Addressing a session of the Coordinating Council to prepare and host Euro-2012 Apr. 22, president of the Ukrainian Football Federation Grigory Surkis said he is prepared to cooperate with anybody, ranging from mayors of host cities to local government officials that have a role in preparing for Euro-2012 finals in Ukraine. His desperation can be explained by the fact that experts say that none of Ukraine’s Euro-2012 infrastructure meets UEFA standards.
Down follows the text of G. Surkis’ address:
“On Apr. 18, the date of UEFA decision to grant Poland and Ukraine the right to host Euro-2012, UEFA monitoring committee had its session. The issue was not to drop Poland and Ukraine off the list of host countries. None of UEFA officials has ever raised the issue.
Instead, members of the monitoring committee listened to the reports by experts who had examined the condition of stadiums and infrastructure in the host cities. Their reports were perfectly objective.
Let me quote some facts given in their reports.
The next 3 to 6 months will be very critical for preparation of stadiums. Only if all the deadlines are met on time can we say that the stadiums will be ready by Euro-2012. In case of a slowdown in projects implementation for any domestic or outside reasons, the stadiums will not be completed in time. So far, none of the stadiums is fit to meet UEFA standards.
UEFA experts have not noticed any substantial progress made in this area. At present, none of the airports can handle the passenger flow set by UEFA. The possibility to use alternative and stand-by airports to handle the traffic are being examined. All Ukrainian airports have the highest risk level – red.
Except for Warsaw and Krakow, other host cities do not meet UEFA demands for accommodation of fans, even considering the 2-hour commuting level to which UEFA agreed. Four cities, Gdansk, Dnipropetrovsk, Donetsk and Kharkiv, do not meet UEFA standards set for the time of handing in applications to host Euro-2012.
According to UEFA experts, no significant changes had occurred since the initial report was made. Meanwhile, all host cities proposed ambitious projects to expand their transportation facilities.
Mr. President, I would like to draw your attention to the fact that these skeptical assessments have been made by experts in the run-up to May 5, the time when Ukraine is to submit to UEFA its comprehensive action plan outlining specified infrastructure elements with the sources of funding, dates of commissioning and persons responsible.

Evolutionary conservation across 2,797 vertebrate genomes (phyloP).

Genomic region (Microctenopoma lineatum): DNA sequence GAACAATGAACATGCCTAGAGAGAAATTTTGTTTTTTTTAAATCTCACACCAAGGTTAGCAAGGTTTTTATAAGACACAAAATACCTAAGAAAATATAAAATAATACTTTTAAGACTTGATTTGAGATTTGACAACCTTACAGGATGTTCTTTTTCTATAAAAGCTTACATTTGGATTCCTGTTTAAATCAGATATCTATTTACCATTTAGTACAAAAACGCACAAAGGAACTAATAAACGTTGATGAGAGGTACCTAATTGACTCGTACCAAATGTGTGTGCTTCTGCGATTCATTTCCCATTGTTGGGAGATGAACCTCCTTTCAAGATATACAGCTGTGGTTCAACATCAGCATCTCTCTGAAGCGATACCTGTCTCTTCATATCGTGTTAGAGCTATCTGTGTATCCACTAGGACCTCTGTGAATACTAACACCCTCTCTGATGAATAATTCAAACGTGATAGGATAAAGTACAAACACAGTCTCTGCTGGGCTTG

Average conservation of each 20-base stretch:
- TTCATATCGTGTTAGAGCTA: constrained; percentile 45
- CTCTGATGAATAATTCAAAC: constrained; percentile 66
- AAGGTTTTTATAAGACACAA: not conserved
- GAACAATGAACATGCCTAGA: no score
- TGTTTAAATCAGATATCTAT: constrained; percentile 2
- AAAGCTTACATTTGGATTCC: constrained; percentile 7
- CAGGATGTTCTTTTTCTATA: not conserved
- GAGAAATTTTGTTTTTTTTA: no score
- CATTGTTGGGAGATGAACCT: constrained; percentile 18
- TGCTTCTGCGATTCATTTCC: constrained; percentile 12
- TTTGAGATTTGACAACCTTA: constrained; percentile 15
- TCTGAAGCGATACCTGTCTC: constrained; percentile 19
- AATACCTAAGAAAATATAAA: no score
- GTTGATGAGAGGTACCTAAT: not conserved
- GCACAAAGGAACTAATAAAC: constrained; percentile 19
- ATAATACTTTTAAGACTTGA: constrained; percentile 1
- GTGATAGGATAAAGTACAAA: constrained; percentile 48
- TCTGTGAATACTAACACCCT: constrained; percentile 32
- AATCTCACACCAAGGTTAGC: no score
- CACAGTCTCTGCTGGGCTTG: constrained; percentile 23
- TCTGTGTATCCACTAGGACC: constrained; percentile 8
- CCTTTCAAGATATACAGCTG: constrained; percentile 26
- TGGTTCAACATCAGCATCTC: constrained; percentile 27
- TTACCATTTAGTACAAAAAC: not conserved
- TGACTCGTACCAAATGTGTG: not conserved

Incidentally, in line with the cabinet resolution of Feb. 23, all central and local executive agencies as well as local governments involved had to update their action plans and harmonize them with the country’s master action plan, specifying preparation of stadiums, hotels, hospitals, airports.
Unfortunately, this has not been done. We are faced with failures to meet UEFA deadlines. We will hardly be able to catch up with UEFA deadlines in 2008. That is why UEFA has expressed its grave concern and issued a stern warning to Poland and Ukraine, giving 4-6 months to rectify the situation. This term expires on June 27. On this day, UEFA monitoring committee will sit, followed by a session of UEFA executive board session the next day.
If nothing is changed, I do not dare to predict UEFA reaction. Meanwhile, Ukrainian officials continue to disregard their duties and presidential decrees and government resolutions. Corrupt officials use the present snafu to line their pockets by taking investors by the throat. They do not care about the attractive investment climate and transparency crucial for such a giant project.
The Ukrainian parliament is bogged down in endless political wrangling, delaying the approval of important laws to implement the Euro-2012 commitments of Ukraine. Corrupt local officials are also fishing in murky waters blocking preparations for the football tournament.
I have never expected that preparations for Euro-2012 will be clouded by such grave problems. The project puts up a lot of challenges for Ukraine, and we are fully responsible for meeting them. Can we do this? It is not a rhetorical question. This question is also asked by UEFA president Michel Platini, who has plans to come to Ukraine in the wake of Euro-2008 tournament. His motives are very strong for holding Euro-2012 in Ukraine and Poland. Remember what he said when UEFA was discussing the site for Euro-2012,”I want Eastern Europe to host our tournament in 2012.”
I would like very much to see that our deeds match these plans of Platini”.